Laura Newcombe, 11, of Toronto sits almost alone as contestants thin out during the semifinal round of the 2010 Scripps Spelling Bee in Washington, DC, June 4, 2010. Photo by Canwest News Service
It was a cruel irony for a girl who hails from a bilingual country.
Laura Newcombe, Canada's lone competitor at the Scripps National Spelling Bee, was eliminated from the finals on Friday night when she was asked to spell "confiserie," the French word for a sweets shop.
Sure, it hurt - "I knew that word. I wanted to get out on a word I didn't know," Laura said - but the 11-year-old Toronto girl remained her magnanimous self as she joined her parents onstage afterwards to cheer on her fellow spellers.
As the loss sunk in, so did her success.
After coming in 17th at Scripps last year, Laura managed to meet her goal at this year's competition: To make the top 10.
And, at 11, Laura was the youngest speller in the finals. The other competitors were all either 13 or 14 years old.
In the end, she tied with three other spellers for 5th place.
"I'm happy," Laura said, dancing slightly during one of many commercial breaks.
The word, "confiserie," meaning a shop where sweet edibles are made, sold, and served, caused marked confusion on Laura's face during Round 7.
She was even asked to step away from the microphone to watch the pronouncer Jacques Bailly's lips.
Laura spelled the word, "C-O-L-F-E-A-S-E-R-I-E."
When she realized her mistake, the Grade 7 student from Toronto slapped her forehead and sighed, "Oh!"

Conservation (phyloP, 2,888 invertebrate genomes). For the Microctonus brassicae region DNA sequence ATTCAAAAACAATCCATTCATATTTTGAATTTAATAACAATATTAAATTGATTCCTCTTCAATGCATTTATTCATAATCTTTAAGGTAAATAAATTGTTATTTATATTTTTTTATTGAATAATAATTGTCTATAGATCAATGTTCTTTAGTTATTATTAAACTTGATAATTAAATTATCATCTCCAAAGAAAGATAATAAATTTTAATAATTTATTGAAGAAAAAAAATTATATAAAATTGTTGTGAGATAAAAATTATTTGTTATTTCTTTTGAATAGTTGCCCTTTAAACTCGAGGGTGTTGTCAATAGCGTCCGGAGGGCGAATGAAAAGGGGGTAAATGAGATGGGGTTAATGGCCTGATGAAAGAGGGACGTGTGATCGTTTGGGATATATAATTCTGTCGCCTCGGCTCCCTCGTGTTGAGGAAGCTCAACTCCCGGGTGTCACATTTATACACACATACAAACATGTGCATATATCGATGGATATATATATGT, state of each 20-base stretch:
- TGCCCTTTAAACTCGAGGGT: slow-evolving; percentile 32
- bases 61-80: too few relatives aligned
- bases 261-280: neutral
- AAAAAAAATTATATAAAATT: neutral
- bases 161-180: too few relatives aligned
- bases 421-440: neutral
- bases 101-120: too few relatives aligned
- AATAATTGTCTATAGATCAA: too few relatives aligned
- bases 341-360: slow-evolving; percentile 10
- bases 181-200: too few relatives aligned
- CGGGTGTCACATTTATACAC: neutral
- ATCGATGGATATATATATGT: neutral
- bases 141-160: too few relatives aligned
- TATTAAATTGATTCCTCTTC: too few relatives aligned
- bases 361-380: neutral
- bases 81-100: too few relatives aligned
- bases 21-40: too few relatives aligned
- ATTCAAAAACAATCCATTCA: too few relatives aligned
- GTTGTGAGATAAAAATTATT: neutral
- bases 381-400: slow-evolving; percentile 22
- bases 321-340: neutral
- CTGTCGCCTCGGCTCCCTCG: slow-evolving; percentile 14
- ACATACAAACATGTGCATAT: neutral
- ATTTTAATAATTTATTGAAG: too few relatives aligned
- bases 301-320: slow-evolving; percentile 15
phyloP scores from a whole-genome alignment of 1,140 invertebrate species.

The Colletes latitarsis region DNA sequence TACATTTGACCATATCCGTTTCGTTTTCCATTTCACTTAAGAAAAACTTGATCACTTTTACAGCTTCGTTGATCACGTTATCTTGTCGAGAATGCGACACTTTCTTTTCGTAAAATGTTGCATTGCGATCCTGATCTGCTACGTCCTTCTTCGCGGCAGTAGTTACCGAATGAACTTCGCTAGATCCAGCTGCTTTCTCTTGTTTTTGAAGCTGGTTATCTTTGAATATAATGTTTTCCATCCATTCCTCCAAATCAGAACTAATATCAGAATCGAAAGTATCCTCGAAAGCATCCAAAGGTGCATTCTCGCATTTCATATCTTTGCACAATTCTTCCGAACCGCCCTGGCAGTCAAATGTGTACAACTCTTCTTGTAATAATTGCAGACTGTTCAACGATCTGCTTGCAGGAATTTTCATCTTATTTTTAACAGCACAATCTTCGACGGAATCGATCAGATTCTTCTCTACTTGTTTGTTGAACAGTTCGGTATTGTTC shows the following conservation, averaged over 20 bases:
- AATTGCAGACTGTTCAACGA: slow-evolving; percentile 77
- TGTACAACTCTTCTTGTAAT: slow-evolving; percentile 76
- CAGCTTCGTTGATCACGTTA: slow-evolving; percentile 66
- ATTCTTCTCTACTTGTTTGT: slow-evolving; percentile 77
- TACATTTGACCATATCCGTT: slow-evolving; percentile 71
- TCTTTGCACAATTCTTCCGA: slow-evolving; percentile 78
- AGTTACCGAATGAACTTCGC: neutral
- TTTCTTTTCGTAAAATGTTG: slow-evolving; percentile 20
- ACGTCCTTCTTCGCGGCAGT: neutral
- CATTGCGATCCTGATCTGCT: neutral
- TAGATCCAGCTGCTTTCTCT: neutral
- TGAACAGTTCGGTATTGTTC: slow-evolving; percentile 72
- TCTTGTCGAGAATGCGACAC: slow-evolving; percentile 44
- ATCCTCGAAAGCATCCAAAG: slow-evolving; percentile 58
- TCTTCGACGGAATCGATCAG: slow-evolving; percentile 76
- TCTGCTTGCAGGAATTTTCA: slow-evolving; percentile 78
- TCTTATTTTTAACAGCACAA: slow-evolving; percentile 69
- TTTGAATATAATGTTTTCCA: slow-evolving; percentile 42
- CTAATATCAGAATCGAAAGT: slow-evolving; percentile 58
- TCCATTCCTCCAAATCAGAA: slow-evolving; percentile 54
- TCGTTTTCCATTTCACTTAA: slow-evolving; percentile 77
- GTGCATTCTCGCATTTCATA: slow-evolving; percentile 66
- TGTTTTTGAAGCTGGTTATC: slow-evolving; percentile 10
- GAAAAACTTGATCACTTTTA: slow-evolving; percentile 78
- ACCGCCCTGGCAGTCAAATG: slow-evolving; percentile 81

In the end, the Scripps winner was Anamika Veeramani, 14, from North Royalton, Ohio, who came in 5th last year.
The last speller standing during Round 8 after three competitors in a row fell, Anamika correctly spelled "juvia," which means a Brazil nut.
After that, she had one more word to spell to take Round 9, and the championship.
She correctly spelled "stromuhr," a word of German and French origin that means an instrument for measuring viscous substances.
"This is one of the best moments of my life," said Anamika, following her win. She also said she's studied the winning word, after falling to another German word last year.
Along with honour of her title and an engraved trophy, Anamika wins over $40,000 in cash, scholarships and prizes.
Laura goes home with $2,500 and some commemorative prizes.
During the competition, Laura was repeatedly singled out by American sportscasters as "the one to watch."
Even host Chris Harrison, of The Bachelor and The Bachelorette reality TV show fame (hey, these kids are mature), commented on Laura's determination.And rightly so - earlier in the day, Laura made it through the semifinals by spelling three words: scrannel, which means a thin and grating sound on the ears; nematodiasis, an infestation with worms; thalassian, a variety of turtles with feet modified into paddles.
When she was asked to spell "scrannel" in Round 6, Laura took almost her full two minutes and 30 seconds. She hadn't heard of the word.
"It was an educated guess," she said.
Of the 10 finalists competing, seven had participated in past bees
The word that caused the loudest reaction from the crowd during the finals, easily, occurred during Round 7.
Shantanu Srivatsa, 13, from West Fargo, N.D., was asked to spell the nearly unpronounceable "infundibuliform," which means having the form of a funnel or cone.
Shantanu spelled the word without hesitation, eliciting an eruption of cheers from the audience.
Later, in Round 8, he fell to "ochidore," the name for any numerous types of crabs living between the tide marks, when he spelled it "O-C-O-D-O-R."
As for Laura, she's already thinking about her competing again in her native country's spelling bee.
"There's always next year," she said, smiling brightly.
And across Canada, the competition gulped.